There is, allegedly, a spectre haunting university campuses: the spectre of political correctness. And old white political commentators the world over have entered into an alliance to exorcise this spectre in all its supposed manifestations. Trigger warnings, safe spaces and no platform policies towards racists and transphobes have all come under fire in recent months. Take any kind of activity that could possibly occur on a university campus that doesn’t entail a complete free for all where anybody can say whatever they want and I guarantee you that somebody has written a preachy think-piece about it in which they claim that it represents a fundamental threat to freedom everywhere. This piece will have been published to great acclaim, and many will have lauded the ‘bravery’ of ‘standing up to the enemies of free speech in a post-Charlie Hebdo world’. Many of your Facebook friends, typically ‘edgy’ young professionals who have just left college, will share the article, perhaps arguing at the very least it ‘makes you think’. A cursory google reveals dozens and dozens of articles of this kind, all of them published by very prominent media organisations. On the other hand, it is much more difficult to find defences of political correctness; Laurie Penny’s excellent article being a notable exception. The defence of political correctness has become, paradoxically, the much more ‘brave’ and maverick stance. It is now more than ever necessary to attack the logic of those who scoff at measures designed to allow the vulnerable and the oppressed to truly participate in discourse without feeling unsafe; it is necessary to point out that it is a bizarre conflation to suggest that asking for a trigger warning is to somehow disrespect those who died in the Charlie Hebdo massacre. It is necessary to rail at the inconsistency of an ideology that demands that everything must be up for discussion in every situation, but howls in outrage and disgust at the very thought of questioning the principle of absolute free speech itself.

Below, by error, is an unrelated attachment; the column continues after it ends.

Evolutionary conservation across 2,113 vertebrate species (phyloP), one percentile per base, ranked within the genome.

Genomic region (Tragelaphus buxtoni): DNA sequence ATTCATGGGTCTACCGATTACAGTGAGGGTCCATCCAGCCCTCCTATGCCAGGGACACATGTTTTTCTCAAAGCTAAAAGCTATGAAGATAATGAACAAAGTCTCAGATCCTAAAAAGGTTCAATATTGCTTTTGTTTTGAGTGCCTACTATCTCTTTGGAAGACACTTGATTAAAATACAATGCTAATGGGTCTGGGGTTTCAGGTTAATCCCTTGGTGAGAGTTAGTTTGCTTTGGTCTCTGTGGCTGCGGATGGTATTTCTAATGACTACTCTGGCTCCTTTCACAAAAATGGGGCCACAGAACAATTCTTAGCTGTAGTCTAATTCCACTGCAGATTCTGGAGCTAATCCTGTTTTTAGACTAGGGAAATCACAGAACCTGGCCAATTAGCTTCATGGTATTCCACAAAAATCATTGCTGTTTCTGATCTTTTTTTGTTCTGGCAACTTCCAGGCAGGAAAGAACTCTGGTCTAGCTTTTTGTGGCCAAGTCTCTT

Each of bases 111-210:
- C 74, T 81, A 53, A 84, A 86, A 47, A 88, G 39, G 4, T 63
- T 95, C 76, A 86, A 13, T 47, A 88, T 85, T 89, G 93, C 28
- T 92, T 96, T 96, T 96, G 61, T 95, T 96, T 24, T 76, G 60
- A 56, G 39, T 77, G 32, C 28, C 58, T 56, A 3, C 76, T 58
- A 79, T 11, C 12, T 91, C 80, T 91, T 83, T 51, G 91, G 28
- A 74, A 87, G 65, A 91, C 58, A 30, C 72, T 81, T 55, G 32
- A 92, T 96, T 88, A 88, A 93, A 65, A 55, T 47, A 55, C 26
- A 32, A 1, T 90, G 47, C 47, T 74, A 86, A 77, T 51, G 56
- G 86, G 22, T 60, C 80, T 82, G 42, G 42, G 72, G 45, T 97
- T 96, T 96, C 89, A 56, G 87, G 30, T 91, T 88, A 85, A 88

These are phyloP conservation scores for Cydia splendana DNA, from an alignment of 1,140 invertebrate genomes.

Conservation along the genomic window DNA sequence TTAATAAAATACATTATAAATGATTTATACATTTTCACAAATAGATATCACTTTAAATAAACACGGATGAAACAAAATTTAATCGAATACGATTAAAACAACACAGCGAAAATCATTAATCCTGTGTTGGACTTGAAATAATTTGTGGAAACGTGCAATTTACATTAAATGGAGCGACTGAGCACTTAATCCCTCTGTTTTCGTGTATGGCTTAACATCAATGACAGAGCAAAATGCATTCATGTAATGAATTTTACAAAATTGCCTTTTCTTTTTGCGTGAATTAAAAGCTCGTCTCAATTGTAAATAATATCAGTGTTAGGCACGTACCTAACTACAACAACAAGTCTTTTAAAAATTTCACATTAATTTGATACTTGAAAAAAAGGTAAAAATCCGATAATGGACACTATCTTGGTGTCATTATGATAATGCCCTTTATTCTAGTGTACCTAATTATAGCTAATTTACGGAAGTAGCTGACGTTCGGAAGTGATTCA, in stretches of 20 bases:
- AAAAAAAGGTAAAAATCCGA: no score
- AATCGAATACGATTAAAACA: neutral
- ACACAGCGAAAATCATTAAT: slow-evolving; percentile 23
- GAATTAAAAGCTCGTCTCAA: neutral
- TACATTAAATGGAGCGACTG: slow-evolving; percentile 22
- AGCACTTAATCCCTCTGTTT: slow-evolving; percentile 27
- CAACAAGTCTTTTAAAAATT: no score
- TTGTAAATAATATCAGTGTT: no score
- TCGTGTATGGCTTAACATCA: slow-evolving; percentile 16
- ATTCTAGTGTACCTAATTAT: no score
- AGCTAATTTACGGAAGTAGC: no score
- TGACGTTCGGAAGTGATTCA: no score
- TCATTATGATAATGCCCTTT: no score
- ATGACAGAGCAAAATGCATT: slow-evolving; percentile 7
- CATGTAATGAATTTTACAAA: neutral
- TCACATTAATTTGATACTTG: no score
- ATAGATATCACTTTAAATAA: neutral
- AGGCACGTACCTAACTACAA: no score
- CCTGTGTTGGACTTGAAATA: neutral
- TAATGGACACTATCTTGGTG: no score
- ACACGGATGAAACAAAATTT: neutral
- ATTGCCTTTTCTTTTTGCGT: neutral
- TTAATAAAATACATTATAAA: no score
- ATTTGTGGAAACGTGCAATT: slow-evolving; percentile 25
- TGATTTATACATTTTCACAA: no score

It is important that we understand what we’re actually defending here; a large problem with ‘political correctness’ discourse is that the term is sufficiently vague and empty to be completely meaningless and is deployed in an array of seemingly unrelated situations. Given that there is no clear definition of political correctness, self-styled defenders of free speech have been able to attack things that seem obviously ridiculous and/or pointlessly trivial to many people and then draw conflations between that and completely different things. Because political correctness is associated with something like ‘the War on Christmas’ in America, or banning the lyrics of ‘Baa Baa Black Sheep’, it has become a weapon to discredit any measure designed to enable the vulnerable to participate in discourse. Saying something is politically correct has become an obfuscatory foghorn, pouring water on any sparks of actual debate with horrified cries of ‘They’re trying to make it illegal to say you’re English!!!’ before anything remotely resembling a reasoned discussion can happen. It has essentially become a short-hand for implying that anybody who is in favour of any restrictions of free speech is terrified of offence and thinks everybody should be wrapped up in cotton wool. Where critiques of political correctness gain massive traction it is through this kind of conflation- they take something that seems ridiculous but harmless in one situation and frame it as part of an attack on the sanctity of free speech and then apply it to every position surrounding free speech that they don’t like.